Russian meetings and conventions are organized after the Continental model rather than our own. The first action is usually the election of officers and the presidium.
The presidium is a presiding committee, composed of representatives of the groups and political factions represented in the assembly, in proportion to their numbers. The presidium arranges the Order of Business, and its members can be called upon by the president to take the chair pro tem.
Each question (vopros) is stated in a general way and then debated, and at the close of the debate resolutions are submitted by the different factions, and each one voted on separately. The Order of Business can be, and usually is, smashed to pieces in the first half hour. On the plea of ’emergency’, which the crowd almost always grants, anybody from the floor can get up and say anything on any subject. The crowd controls the meeting, practically the only functions of the Speaker being to keep order by ringing a little bell, and to recognize speakers. Almost all the real work of the session is done in caucuses of the different groups and political factions, which almost always cast their votes in a body and are represented by floor-leaders. The result is, however, that at every important new point, or vote, the session takes a recess to enable the different groups and political factions to hold a caucus.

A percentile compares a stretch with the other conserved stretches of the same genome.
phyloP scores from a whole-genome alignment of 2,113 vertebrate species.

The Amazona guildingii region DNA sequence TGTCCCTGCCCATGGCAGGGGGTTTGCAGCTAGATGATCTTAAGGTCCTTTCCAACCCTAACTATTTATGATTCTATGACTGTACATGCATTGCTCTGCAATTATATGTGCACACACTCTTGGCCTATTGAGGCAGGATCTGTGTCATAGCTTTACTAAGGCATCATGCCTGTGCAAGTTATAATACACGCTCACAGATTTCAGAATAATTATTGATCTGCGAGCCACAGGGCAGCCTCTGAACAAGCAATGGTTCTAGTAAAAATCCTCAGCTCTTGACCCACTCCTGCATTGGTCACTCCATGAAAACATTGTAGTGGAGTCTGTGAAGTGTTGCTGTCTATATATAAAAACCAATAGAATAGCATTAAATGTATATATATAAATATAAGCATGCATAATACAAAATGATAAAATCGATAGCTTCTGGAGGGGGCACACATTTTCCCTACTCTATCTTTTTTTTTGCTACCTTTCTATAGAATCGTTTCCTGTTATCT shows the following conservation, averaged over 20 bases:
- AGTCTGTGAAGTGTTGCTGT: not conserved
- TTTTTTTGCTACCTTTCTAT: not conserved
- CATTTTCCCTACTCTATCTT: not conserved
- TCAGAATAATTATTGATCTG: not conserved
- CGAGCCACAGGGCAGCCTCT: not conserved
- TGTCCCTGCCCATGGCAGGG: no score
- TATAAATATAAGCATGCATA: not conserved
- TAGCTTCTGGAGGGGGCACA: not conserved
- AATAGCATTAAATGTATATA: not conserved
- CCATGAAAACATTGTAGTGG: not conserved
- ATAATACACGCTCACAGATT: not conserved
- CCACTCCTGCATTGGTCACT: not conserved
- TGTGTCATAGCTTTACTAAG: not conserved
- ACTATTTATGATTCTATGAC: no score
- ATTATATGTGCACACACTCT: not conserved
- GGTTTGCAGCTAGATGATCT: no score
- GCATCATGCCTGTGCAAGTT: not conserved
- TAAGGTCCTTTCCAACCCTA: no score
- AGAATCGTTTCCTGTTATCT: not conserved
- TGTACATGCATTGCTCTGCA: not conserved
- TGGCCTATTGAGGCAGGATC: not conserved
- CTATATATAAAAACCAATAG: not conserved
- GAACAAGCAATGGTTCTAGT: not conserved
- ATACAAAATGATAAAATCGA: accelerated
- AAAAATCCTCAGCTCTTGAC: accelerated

The crowd is extremely noisy, cheering or heckling speakers, overriding the plans of the presidium. Among the customary cries are: ‘Prosim! Please! Go on!’ ‘Pravilno!‘ or ‘Eto vierno! That’s true! Right!’ ‘Do volno! Enough!’ ‘Doloi! Down with him!’ ‘Posor! Shame!’ and ‘Teeshe! Silence! Not so noisy!’
— Reed, J., Ten Days that Shook the World, Notes and Explanations, p. 23, Penguin Modern Classics, Reprinted 1970